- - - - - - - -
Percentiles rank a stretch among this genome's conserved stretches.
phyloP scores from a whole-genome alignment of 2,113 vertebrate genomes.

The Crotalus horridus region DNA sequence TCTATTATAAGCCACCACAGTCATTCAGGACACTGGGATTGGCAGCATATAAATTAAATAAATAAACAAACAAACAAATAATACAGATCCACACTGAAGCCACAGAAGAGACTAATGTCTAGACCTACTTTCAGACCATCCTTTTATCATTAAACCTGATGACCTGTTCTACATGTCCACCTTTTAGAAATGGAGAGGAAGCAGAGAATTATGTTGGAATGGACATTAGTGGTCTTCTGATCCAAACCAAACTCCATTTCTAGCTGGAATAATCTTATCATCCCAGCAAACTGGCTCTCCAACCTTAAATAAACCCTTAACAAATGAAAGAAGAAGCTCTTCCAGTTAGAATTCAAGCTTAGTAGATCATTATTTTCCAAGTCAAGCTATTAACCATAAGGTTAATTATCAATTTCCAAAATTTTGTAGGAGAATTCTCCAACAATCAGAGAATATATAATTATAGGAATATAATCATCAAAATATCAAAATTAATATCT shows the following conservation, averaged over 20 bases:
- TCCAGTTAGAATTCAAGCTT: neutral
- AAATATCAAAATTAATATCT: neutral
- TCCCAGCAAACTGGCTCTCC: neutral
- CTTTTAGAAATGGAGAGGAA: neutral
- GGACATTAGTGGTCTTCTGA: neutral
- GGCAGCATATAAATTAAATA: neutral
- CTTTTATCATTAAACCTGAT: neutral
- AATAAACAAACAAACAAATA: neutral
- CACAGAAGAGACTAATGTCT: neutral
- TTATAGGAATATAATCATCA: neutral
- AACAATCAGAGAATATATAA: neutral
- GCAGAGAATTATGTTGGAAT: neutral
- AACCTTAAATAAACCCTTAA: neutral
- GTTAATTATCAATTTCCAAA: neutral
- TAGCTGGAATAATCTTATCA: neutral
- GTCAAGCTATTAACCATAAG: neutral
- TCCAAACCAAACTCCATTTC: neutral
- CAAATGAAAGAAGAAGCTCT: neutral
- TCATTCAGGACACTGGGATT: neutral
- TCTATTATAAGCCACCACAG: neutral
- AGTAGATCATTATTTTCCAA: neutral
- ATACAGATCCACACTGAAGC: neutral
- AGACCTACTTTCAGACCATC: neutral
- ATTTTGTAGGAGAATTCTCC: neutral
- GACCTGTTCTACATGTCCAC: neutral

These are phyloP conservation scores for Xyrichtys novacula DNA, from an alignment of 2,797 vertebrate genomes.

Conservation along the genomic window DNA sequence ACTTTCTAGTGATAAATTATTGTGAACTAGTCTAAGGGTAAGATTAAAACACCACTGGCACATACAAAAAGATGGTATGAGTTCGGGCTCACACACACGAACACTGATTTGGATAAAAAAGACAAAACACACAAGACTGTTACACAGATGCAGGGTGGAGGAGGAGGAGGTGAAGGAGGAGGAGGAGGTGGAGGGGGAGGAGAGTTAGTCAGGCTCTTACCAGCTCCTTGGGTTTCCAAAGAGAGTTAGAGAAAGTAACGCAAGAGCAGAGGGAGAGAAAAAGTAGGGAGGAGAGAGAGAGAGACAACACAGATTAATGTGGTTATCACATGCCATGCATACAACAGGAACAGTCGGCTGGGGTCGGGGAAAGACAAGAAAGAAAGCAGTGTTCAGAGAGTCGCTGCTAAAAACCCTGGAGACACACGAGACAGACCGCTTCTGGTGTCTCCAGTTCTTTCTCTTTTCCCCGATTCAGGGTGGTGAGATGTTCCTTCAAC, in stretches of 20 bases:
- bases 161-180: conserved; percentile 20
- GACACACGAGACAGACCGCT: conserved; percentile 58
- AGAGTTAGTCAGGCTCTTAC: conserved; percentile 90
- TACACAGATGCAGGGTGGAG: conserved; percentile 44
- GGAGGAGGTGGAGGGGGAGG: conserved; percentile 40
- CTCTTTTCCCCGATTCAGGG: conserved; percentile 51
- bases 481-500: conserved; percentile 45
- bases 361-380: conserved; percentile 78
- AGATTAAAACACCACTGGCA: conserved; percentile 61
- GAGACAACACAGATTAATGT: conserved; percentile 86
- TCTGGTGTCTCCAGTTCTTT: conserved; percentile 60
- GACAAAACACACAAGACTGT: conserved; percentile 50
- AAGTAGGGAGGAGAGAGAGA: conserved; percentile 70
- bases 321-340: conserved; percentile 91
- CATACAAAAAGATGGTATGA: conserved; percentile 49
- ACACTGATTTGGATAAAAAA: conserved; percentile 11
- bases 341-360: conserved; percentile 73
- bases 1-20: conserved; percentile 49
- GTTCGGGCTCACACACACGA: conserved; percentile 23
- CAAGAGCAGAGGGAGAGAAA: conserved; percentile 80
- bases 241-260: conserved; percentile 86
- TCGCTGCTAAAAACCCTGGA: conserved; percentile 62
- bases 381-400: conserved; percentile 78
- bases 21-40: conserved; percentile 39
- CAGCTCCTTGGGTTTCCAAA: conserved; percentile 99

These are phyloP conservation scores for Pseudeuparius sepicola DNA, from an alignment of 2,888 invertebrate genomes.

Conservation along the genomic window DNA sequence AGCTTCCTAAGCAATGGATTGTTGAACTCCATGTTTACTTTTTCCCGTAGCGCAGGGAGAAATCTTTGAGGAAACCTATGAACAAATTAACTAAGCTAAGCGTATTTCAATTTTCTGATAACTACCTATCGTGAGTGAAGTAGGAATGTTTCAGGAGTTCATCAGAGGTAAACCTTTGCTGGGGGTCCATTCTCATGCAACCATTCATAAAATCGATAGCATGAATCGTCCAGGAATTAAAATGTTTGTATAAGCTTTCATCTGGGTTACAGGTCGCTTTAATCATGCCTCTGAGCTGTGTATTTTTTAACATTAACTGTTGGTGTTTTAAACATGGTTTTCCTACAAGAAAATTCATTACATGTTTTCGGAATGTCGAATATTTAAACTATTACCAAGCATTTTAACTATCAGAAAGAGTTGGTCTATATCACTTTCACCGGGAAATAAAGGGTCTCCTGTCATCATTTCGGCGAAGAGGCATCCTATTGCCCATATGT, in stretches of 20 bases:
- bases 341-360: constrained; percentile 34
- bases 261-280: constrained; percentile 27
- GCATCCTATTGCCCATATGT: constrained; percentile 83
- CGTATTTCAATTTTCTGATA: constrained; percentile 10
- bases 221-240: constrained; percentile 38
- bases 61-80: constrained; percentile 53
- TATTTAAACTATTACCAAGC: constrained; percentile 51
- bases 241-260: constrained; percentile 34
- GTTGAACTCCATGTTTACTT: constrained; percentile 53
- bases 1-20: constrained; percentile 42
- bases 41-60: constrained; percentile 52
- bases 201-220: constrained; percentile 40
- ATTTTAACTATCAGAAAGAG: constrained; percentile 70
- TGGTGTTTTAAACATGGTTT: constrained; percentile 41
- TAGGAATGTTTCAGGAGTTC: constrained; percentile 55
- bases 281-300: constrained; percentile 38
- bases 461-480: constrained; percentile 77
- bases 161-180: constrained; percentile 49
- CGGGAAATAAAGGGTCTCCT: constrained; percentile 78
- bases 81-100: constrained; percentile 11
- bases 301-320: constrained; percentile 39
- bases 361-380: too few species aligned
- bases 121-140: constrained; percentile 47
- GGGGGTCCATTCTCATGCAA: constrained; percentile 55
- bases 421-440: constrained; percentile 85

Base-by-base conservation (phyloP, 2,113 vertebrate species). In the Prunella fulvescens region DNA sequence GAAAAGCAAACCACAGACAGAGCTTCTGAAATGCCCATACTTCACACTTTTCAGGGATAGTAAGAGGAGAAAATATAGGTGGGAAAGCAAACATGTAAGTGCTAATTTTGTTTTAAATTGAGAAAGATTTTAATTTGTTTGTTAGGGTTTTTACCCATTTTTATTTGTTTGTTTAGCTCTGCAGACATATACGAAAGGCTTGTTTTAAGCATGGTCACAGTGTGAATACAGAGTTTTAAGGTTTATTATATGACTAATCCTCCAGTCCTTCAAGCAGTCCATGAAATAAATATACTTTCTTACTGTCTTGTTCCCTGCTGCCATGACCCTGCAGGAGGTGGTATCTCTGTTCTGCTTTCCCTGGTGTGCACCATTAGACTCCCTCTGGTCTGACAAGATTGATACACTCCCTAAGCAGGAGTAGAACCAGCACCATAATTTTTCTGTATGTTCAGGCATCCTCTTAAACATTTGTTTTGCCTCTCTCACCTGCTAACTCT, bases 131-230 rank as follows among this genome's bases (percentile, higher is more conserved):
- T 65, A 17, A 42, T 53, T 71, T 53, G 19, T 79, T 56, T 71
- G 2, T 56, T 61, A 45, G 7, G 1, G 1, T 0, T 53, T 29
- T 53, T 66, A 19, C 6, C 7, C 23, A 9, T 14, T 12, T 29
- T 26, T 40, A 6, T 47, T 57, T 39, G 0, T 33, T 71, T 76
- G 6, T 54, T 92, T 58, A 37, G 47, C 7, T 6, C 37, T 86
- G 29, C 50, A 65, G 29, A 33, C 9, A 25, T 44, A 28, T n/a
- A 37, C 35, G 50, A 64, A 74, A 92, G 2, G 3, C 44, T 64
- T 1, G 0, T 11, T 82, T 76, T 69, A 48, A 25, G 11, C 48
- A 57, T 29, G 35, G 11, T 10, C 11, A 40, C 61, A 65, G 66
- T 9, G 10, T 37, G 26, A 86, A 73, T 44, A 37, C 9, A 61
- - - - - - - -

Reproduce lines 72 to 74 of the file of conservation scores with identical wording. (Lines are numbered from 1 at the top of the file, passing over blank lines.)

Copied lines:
- TAGGAATGTTTCAGGAGTTC: constrained; percentile 55
- bases 281-300: constrained; percentile 38
- bases 461-480: constrained; percentile 77